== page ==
That’s what happens today. According to the National Alliance for Caregiving, 65.7 million caregivers make up 29 percent of the U.S. adult population providing care to someone who is ill, disabled or aged. Eight out of ten people receive care at home. However, a recent AARP study on the long term effects of the sheer size of the Baby Boomer generation is that as those Boomers close in on 80 years and older, the need for them to have access to long term care services and supports will climb steeply (an increase of 79 percent) while the cohort that generally provides family caregiving services (those aged 45-60) is projected to remain flat (an increase of 1 percent). In 2010, according to the study, the support ratio was more than seven potential caregivers per individual in the age group considered high risk for needing a caregiver. That ratio will decline to four potential caregivers by 2030 and just three by 2050.
For people hoping to remain in their homes as they age, this is a troubling statistic. Family caregivers (family members, partners and close friends) provide critical support for individuals with problems with one or more activities of daily living. If family members aren’t available, more people will require institutional care or in-home care, both of which are substantially more expensive. As the cohort ratio shrinks, the available number of people to provide paid care will also decrease because paid caregivers come from the same pool of individuals. From 1990 to 2010, the population of individuals 80 plus increased by 62 percent but the population of potential caregivers increased by 77 percent. The result is that for the last couple decades, families and the public have been able to rely upon the increasing support ratio, the decreasing rate of widowhood, socioeconomic improvements and declines in disability (projected to rise due to the level of obesity) to significantly cut our reliance on institutional care, resulting in savings for both private and government wallets.
Longer life spans, smaller families, a larger number of people who never had children and more divorces will create what AARP calls a care gap in as little as 20 years. Caregiver Action Network (CAN) is looking outside the circle that AARP recognizes as the caregiver support group to include millennials (those born between 1980 and 2000) and to educating employers about the importance of flexible work arrangements that allow employees to manage both a work life and caregiving responsibilities.
An AARP survey of registered voters 50 and older found that 61 percent are worried about staying in their own homes as they age and 90 percent said it was extremely, very or somewhat important that home and community-based services were available. But, for those families seeking paid care for in the home, a shortage of trained caregivers already exists, largely due to low wages and poor benefits.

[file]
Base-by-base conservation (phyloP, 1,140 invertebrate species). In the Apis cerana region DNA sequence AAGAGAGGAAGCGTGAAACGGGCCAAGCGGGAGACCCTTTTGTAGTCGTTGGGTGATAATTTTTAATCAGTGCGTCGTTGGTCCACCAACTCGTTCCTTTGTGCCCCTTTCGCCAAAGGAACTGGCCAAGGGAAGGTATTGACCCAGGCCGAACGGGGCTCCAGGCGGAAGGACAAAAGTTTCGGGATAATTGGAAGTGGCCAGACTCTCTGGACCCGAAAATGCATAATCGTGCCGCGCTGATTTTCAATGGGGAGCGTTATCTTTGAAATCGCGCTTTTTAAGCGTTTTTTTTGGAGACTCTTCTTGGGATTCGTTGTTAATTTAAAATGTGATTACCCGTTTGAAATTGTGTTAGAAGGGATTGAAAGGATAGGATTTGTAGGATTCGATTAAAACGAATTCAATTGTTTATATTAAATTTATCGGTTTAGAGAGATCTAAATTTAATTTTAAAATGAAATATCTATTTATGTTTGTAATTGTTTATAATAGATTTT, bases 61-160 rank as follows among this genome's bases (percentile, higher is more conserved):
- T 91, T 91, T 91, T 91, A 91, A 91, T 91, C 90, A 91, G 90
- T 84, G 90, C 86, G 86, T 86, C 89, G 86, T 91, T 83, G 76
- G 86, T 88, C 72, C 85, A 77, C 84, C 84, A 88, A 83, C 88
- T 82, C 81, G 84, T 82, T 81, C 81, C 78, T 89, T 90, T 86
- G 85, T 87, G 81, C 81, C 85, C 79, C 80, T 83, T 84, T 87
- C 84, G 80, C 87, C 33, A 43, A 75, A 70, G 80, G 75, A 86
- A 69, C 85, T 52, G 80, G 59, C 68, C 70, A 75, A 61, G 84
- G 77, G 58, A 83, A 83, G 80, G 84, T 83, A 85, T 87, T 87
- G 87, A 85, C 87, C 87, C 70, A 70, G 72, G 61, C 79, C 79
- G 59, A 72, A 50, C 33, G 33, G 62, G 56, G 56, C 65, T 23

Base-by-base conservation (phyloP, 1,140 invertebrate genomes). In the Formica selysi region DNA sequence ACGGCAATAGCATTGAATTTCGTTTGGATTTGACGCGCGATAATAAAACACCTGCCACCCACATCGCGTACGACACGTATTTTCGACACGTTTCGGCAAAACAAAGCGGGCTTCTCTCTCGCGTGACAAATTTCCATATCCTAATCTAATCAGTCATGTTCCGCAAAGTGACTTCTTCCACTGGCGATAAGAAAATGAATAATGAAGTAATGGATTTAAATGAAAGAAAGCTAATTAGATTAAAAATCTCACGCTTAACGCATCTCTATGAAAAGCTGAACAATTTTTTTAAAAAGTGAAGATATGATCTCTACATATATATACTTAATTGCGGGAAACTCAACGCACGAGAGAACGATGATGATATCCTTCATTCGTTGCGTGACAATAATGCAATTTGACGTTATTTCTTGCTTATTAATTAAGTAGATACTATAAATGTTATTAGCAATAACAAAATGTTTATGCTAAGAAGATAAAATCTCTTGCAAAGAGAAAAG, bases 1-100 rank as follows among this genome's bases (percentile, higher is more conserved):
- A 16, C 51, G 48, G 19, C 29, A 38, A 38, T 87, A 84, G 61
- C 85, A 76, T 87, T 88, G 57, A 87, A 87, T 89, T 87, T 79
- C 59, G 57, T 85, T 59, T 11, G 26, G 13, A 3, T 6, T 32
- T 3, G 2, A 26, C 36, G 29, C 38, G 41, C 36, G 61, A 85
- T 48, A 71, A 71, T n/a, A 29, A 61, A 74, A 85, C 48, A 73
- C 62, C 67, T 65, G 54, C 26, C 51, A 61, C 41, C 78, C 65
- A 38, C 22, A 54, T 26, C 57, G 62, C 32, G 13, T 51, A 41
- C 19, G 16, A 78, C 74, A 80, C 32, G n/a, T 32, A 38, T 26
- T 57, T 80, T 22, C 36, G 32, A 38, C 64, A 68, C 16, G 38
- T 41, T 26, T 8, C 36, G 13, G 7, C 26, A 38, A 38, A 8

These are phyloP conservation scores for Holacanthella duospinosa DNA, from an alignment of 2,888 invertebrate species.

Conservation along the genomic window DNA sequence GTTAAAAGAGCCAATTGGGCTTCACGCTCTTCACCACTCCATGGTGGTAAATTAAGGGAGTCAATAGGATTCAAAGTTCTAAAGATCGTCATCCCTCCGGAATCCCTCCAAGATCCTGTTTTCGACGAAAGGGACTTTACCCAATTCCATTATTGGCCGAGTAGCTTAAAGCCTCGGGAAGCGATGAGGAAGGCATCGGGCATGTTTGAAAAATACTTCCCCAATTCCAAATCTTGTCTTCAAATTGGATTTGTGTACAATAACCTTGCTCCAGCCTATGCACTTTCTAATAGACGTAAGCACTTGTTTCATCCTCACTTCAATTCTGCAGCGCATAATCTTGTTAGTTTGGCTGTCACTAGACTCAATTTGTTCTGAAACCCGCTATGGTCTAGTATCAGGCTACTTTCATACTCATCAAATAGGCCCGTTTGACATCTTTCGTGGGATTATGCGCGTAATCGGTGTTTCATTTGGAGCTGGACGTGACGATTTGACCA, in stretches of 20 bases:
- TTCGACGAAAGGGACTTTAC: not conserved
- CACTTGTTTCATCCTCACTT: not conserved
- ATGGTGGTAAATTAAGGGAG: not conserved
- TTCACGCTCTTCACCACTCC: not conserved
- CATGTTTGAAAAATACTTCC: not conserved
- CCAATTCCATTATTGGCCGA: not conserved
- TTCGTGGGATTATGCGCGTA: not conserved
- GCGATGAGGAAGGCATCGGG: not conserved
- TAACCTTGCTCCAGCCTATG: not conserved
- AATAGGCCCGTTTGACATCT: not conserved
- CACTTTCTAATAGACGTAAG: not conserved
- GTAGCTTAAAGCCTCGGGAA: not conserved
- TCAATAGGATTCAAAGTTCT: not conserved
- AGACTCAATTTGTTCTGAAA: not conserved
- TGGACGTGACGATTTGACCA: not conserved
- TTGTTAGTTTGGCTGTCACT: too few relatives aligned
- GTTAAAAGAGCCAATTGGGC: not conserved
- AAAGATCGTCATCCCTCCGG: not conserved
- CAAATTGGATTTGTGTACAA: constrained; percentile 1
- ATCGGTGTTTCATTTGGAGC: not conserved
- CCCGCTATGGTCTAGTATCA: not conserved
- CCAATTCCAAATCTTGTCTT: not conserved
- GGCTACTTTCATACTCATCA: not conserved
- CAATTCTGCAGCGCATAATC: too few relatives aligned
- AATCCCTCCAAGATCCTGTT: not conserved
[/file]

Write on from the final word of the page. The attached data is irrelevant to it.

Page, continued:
A similar crisis exists though in the professional health industry. By 2000, the Association of American Medical Colleges, the American Hospital Association and other industry groups began looking into the potential impact of the aging of the Baby Boomers and while projections varied, they all agreed that the future held a substantial shortage of caregivers. The American Geriatrics Society reported that despite a current demand that exceeds the supply by 7,000 geriatricians, as the population ages, the demand will exceed supply by 36,000 by the year 2030.
While the high cost of schooling, significant income gaps between specialists and generalists, aging of medical professionals and job dissatisfaction all contribute to the shortage, the significant increase in care needs for individuals as they age (twice as many physician visits for individuals with chronic diseases as compared to those patients without a chronic condition) create a projected 82 percent increase in annual physician visits by 2030 according to a study on workforce shortages.
It’s not really clear how future health care needs will be answered. If you are a Baby Boomer, you may need to begin looking at the kinds of care options that already exist in your community and determine if your community will be able to step up to provide care options as you age. If not, you might consider moving to a community that has the resources in place that will make it possible to remain at home. One such community is a Continuing Care Retirement Community. Another option is to hire an expert on geriatric care. That expert is called a geriatric care manager. A care management team can help identify resources that will allow you to continue to live at home and prevent you from becoming a burden on your children and provide resources and assistance to help your children avoid placing you in an institutional setting. For certain, you should look to care for your own health to keep your health needs and health demands manageable in the future .
To contact a care manager, call 1-877-76-AGING.